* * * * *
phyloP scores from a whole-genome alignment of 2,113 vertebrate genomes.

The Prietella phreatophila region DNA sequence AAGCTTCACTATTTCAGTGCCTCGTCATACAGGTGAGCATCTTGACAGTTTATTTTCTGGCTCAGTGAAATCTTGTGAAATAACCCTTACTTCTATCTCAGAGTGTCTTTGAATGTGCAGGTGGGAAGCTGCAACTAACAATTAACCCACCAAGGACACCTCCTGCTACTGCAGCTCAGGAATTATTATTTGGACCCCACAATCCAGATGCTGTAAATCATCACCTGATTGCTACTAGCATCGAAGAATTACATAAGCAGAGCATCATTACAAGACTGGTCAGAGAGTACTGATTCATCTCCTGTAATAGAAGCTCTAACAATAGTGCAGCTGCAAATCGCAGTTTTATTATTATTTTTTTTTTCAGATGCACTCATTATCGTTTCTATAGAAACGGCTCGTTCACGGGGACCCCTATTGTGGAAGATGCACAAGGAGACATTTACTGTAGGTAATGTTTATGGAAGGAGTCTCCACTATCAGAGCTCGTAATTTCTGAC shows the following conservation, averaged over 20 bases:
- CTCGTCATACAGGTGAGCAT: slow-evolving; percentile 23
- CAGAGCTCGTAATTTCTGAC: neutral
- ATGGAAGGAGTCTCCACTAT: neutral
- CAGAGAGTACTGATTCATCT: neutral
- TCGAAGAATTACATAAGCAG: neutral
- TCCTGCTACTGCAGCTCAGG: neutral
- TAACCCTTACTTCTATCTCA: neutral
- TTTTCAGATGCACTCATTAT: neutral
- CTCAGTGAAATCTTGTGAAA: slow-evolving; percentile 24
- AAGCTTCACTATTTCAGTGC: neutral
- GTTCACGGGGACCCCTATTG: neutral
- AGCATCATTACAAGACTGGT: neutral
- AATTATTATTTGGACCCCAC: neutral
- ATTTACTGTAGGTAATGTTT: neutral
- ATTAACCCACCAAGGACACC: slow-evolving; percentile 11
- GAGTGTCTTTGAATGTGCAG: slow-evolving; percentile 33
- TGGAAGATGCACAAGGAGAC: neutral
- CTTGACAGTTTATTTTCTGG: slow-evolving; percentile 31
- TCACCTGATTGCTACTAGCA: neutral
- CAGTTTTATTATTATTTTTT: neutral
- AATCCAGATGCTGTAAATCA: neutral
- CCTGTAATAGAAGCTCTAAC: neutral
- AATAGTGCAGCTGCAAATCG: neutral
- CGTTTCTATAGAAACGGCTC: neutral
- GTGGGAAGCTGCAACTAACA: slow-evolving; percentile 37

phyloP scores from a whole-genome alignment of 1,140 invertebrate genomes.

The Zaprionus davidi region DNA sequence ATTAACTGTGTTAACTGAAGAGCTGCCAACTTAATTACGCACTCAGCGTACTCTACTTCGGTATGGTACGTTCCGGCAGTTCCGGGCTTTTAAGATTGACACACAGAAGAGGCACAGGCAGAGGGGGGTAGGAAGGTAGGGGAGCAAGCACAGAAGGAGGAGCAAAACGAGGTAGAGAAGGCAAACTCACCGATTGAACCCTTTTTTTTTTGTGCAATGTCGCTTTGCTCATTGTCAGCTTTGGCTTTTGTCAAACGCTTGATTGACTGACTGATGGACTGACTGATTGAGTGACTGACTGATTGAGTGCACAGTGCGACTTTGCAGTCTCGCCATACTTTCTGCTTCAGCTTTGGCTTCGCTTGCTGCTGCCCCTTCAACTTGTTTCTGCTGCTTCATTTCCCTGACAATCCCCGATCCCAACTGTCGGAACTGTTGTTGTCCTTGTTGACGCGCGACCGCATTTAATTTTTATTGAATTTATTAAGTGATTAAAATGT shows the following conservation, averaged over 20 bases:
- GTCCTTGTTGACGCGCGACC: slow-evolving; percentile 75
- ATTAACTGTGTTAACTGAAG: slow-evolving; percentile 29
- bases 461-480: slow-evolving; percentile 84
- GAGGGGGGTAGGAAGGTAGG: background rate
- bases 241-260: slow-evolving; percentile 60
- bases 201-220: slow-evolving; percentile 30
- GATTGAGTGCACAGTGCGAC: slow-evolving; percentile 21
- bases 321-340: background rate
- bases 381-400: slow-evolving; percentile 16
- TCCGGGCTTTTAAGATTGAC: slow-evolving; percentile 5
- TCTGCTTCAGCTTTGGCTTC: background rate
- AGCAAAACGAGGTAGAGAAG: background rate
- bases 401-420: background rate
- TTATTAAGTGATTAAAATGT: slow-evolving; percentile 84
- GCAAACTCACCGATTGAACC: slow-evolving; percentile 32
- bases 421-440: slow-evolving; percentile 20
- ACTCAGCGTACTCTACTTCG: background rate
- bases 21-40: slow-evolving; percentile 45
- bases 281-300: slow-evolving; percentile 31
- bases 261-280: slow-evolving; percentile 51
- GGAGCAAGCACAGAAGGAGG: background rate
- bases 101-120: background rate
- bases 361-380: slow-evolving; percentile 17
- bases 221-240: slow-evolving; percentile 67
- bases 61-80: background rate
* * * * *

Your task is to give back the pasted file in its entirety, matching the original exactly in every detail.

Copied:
phyloP scores from a whole-genome alignment of 2,113 vertebrate genomes.

The Prietella phreatophila region DNA sequence AAGCTTCACTATTTCAGTGCCTCGTCATACAGGTGAGCATCTTGACAGTTTATTTTCTGGCTCAGTGAAATCTTGTGAAATAACCCTTACTTCTATCTCAGAGTGTCTTTGAATGTGCAGGTGGGAAGCTGCAACTAACAATTAACCCACCAAGGACACCTCCTGCTACTGCAGCTCAGGAATTATTATTTGGACCCCACAATCCAGATGCTGTAAATCATCACCTGATTGCTACTAGCATCGAAGAATTACATAAGCAGAGCATCATTACAAGACTGGTCAGAGAGTACTGATTCATCTCCTGTAATAGAAGCTCTAACAATAGTGCAGCTGCAAATCGCAGTTTTATTATTATTTTTTTTTTCAGATGCACTCATTATCGTTTCTATAGAAACGGCTCGTTCACGGGGACCCCTATTGTGGAAGATGCACAAGGAGACATTTACTGTAGGTAATGTTTATGGAAGGAGTCTCCACTATCAGAGCTCGTAATTTCTGAC shows the following conservation, averaged over 20 bases:
- CTCGTCATACAGGTGAGCAT: slow-evolving; percentile 23
- CAGAGCTCGTAATTTCTGAC: neutral
- ATGGAAGGAGTCTCCACTAT: neutral
- CAGAGAGTACTGATTCATCT: neutral
- TCGAAGAATTACATAAGCAG: neutral
- TCCTGCTACTGCAGCTCAGG: neutral
- TAACCCTTACTTCTATCTCA: neutral
- TTTTCAGATGCACTCATTAT: neutral
- CTCAGTGAAATCTTGTGAAA: slow-evolving; percentile 24
- AAGCTTCACTATTTCAGTGC: neutral
- GTTCACGGGGACCCCTATTG: neutral
- AGCATCATTACAAGACTGGT: neutral
- AATTATTATTTGGACCCCAC: neutral
- ATTTACTGTAGGTAATGTTT: neutral
- ATTAACCCACCAAGGACACC: slow-evolving; percentile 11
- GAGTGTCTTTGAATGTGCAG: slow-evolving; percentile 33
- TGGAAGATGCACAAGGAGAC: neutral
- CTTGACAGTTTATTTTCTGG: slow-evolving; percentile 31
- TCACCTGATTGCTACTAGCA: neutral
- CAGTTTTATTATTATTTTTT: neutral
- AATCCAGATGCTGTAAATCA: neutral
- CCTGTAATAGAAGCTCTAAC: neutral
- AATAGTGCAGCTGCAAATCG: neutral
- CGTTTCTATAGAAACGGCTC: neutral
- GTGGGAAGCTGCAACTAACA: slow-evolving; percentile 37

phyloP scores from a whole-genome alignment of 1,140 invertebrate genomes.

The Zaprionus davidi region DNA sequence ATTAACTGTGTTAACTGAAGAGCTGCCAACTTAATTACGCACTCAGCGTACTCTACTTCGGTATGGTACGTTCCGGCAGTTCCGGGCTTTTAAGATTGACACACAGAAGAGGCACAGGCAGAGGGGGGTAGGAAGGTAGGGGAGCAAGCACAGAAGGAGGAGCAAAACGAGGTAGAGAAGGCAAACTCACCGATTGAACCCTTTTTTTTTTGTGCAATGTCGCTTTGCTCATTGTCAGCTTTGGCTTTTGTCAAACGCTTGATTGACTGACTGATGGACTGACTGATTGAGTGACTGACTGATTGAGTGCACAGTGCGACTTTGCAGTCTCGCCATACTTTCTGCTTCAGCTTTGGCTTCGCTTGCTGCTGCCCCTTCAACTTGTTTCTGCTGCTTCATTTCCCTGACAATCCCCGATCCCAACTGTCGGAACTGTTGTTGTCCTTGTTGACGCGCGACCGCATTTAATTTTTATTGAATTTATTAAGTGATTAAAATGT shows the following conservation, averaged over 20 bases:
- GTCCTTGTTGACGCGCGACC: slow-evolving; percentile 75
- ATTAACTGTGTTAACTGAAG: slow-evolving; percentile 29
- bases 461-480: slow-evolving; percentile 84
- GAGGGGGGTAGGAAGGTAGG: background rate
- bases 241-260: slow-evolving; percentile 60
- bases 201-220: slow-evolving; percentile 30
- GATTGAGTGCACAGTGCGAC: slow-evolving; percentile 21
- bases 321-340: background rate
- bases 381-400: slow-evolving; percentile 16
- TCCGGGCTTTTAAGATTGAC: slow-evolving; percentile 5
- TCTGCTTCAGCTTTGGCTTC: background rate
- AGCAAAACGAGGTAGAGAAG: background rate
- bases 401-420: background rate
- TTATTAAGTGATTAAAATGT: slow-evolving; percentile 84
- GCAAACTCACCGATTGAACC: slow-evolving; percentile 32
- bases 421-440: slow-evolving; percentile 20
- ACTCAGCGTACTCTACTTCG: background rate
- bases 21-40: slow-evolving; percentile 45
- bases 281-300: slow-evolving; percentile 31
- bases 261-280: slow-evolving; percentile 51
- GGAGCAAGCACAGAAGGAGG: background rate
- bases 101-120: background rate
- bases 361-380: slow-evolving; percentile 17
- bases 221-240: slow-evolving; percentile 67
- bases 61-80: background rate